Man, I don't want to give anything else away, because slowly discovering the great story is half the fun of the game, but I kinda have to in order to talk about the great stuff that follows. See, Lucca's invention is a teleporter -- zaps you from point A to point B, Star Trek-style. (And she's invented this in the year 1000 AD. I told you she was smarter than everyone else.) You volunteer to get zapped, and it works fine, but when Marle hops on, the crystal in her shiny pendant gums up the works and tears a hole in the space-time continuum. Marle gets sucked through to the year 600 AD, and it's up to you to go back and find her. This sets off a series of jumps around the timeline, ranging from prehistoric times to the ice age all the way to the very End of Time itself. One of these trips lands you in a devasted post-apocalyptic future, where you learn than in 1999, a hideous beast known only as Lavos rose from the ground and set the world on fire. Realizing that only you have the power to stop the end of the world, you band together to prevent the "Day of Lavos" from ever happening.

The game is full of endless surprises. Your first few minutes of gameplay, for example, certainly seem pointless: you just run around the fair with Marle, talking to people and learning the battle system by fighting a giant rapping robot. But when the plot twists against you (in an hilarious turn on the well-worn "the princess has been kidnapped" story), you find yourself on trial, and those activities come back to haunt you. Did you steal the old man's lunch? He'll show up to testify against you. Try to steal Marle's pendant? That won't impress the jury. Of course, if you help a cute little girl find her cat, she'll help you out. And then there's your trip across the wasteland of 2300 AD -- at one point, you find yourself surrounded by vicious-looking robots...but they turn out not to be fighters, but sycophantic cheerleaders for another robot named Johnny ("THE MAN!"), who doesn't want to fight, he wants to race, man! So you can hop on a speeder bike and race him across the ruins.

The fighting system is remarkably innovative. It's still your standard turn-based fighting, like most RPGs. But Chrono Trigger has none of the widely-detested "random battles" found in the Final Fantasy titles. In those games, monsters would suddenly show up out of nowhere to fight you in a battle you had no chance to avoid, but in Chrono Trigger, one can almost always see the monsters beforehand, and usually avoid a confronation. And while magic is a big part of the game (taught to you by a egomaniac named Spekkio who lives at the End of Time), you're also allowed Double- and Triple-techs: party members can team up to deliver devastating punishment to their enemies.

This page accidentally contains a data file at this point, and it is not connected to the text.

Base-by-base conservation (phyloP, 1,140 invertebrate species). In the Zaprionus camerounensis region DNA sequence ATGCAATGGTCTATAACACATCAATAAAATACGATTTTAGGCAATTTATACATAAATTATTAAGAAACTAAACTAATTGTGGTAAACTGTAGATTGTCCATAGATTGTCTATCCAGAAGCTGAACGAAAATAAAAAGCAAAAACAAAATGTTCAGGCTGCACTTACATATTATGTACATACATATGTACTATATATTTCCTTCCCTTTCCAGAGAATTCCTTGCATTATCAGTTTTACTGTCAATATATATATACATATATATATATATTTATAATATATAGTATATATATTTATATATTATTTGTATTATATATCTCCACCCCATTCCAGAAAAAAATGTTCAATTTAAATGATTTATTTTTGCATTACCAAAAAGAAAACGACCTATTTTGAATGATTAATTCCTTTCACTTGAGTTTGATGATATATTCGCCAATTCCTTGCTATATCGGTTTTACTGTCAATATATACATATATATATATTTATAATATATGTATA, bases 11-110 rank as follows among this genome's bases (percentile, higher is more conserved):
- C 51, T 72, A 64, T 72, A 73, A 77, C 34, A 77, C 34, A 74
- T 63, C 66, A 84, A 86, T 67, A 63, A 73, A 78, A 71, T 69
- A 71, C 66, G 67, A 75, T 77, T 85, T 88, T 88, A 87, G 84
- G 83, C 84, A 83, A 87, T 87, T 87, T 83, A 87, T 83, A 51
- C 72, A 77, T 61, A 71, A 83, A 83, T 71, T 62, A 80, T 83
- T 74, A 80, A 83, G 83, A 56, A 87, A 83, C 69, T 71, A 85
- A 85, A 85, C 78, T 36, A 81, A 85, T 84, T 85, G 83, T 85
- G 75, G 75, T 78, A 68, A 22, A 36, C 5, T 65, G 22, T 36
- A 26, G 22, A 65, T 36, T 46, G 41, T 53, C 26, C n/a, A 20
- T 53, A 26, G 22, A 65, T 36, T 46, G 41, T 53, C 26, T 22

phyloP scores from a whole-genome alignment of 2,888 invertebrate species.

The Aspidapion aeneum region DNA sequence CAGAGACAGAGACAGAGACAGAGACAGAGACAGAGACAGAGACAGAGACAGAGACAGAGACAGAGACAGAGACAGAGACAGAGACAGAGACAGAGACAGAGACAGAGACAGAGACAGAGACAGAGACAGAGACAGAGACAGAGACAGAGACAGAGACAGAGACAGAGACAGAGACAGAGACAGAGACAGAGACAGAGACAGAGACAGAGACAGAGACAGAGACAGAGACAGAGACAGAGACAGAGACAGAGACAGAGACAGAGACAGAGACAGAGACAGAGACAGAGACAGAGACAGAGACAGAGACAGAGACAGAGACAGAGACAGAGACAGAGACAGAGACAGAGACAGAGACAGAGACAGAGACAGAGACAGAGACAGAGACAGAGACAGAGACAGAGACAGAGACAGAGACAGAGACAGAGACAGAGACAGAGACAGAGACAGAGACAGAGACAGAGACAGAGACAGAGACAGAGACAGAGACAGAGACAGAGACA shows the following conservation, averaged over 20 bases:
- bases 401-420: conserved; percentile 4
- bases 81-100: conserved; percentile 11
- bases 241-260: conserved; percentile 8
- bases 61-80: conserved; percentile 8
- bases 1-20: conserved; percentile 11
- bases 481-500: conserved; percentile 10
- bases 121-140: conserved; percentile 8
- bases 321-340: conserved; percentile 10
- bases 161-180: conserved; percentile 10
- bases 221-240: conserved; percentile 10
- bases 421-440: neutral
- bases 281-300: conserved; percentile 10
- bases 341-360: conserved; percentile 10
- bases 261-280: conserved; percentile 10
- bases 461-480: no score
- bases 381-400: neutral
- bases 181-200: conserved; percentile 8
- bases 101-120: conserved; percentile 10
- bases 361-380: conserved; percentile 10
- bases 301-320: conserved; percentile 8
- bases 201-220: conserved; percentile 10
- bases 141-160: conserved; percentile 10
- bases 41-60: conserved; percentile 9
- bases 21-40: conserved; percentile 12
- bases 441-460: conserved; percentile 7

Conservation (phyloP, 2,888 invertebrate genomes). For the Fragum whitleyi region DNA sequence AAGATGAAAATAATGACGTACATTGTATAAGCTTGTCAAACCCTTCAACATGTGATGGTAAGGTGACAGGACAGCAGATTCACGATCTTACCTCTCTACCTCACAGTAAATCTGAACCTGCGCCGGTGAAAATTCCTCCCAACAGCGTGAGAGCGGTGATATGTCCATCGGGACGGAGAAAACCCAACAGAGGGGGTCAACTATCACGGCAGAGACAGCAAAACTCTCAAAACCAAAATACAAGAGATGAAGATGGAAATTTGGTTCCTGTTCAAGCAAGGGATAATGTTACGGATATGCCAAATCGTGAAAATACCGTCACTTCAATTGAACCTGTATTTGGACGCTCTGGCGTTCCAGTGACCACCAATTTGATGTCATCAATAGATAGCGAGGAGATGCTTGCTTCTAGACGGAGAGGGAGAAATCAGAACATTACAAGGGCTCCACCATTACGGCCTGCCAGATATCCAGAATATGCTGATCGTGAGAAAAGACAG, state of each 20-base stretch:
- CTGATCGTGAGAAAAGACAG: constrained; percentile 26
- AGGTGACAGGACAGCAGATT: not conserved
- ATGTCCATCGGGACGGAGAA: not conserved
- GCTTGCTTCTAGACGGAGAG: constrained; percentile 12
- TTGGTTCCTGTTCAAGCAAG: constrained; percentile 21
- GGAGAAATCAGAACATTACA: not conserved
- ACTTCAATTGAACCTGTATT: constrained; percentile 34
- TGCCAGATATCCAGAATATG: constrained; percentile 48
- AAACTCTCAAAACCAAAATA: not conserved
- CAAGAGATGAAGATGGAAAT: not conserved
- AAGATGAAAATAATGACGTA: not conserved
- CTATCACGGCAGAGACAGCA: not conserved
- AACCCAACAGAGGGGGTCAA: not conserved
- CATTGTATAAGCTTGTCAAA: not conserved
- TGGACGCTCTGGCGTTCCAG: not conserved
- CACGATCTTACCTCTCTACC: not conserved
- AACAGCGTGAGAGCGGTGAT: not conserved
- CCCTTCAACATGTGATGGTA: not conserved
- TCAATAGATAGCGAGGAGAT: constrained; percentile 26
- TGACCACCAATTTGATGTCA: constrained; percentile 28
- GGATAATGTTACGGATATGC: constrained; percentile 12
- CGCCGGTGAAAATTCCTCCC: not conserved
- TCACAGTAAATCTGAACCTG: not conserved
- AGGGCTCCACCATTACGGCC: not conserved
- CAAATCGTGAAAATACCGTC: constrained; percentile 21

The fluid nature of a time is a big part of the game, and it's fun to watch as your actions have effects that ripple through the time stream. Even little things -- a young girl in 12000 B.C. asks whether she should she should keep a small plant or burn it. Your answer may or may not cause a giant desert to appear thousands of years later. You'll meet the rather rude and greedy mayor of a small town; teach his ancestor the value of kindness and generosity, and you'll find the mayor a much nicer guy. And hanging over it all is the shadow of Lavos -- you can pick your fight with it anytime you want to via a portal (inside a bucket) at the End of Time, rather than waiting for the end of the story (go too early though, and it'll crush you into tiny pieces -- I'd wait).

But no discussion of Chrono Trigger would be complete without its most memorable features -- the New Game+ and the multiple endings. If you've been a good player, and marched through the mighty Black Omen fortress to get to Lavos (rather than taking the quick route through the bucket), you'll unlock the special New Game+ feature, which allows you to start a new game with all your old levels, items, weapons, and Techs. Cool! And the New Game+ allows you unlock all THIRTEEN (yeah, 13) endings of the game -- ye gods! Depending on when in the timeline you take out Lavos, you'll get a different conclusion to the story; this includes the much-beloved "Dream Project" ending, where you get to talk to the various progammers of the game. Other bonus endings remark on the fluid timeline once again -- defeat Lavos before helping prehistoric humans defeat their Reptite usurpers, and the future will find the world overrun by humanoid dinosaurs. There's also the dreaded Lavos Ending, displayed should Lavos defeat you -- you watch, helpless, as the giant creature destroys the world. Lavos doesn't say, "BWAHAHAHA!!", but you can tell it's thinking it.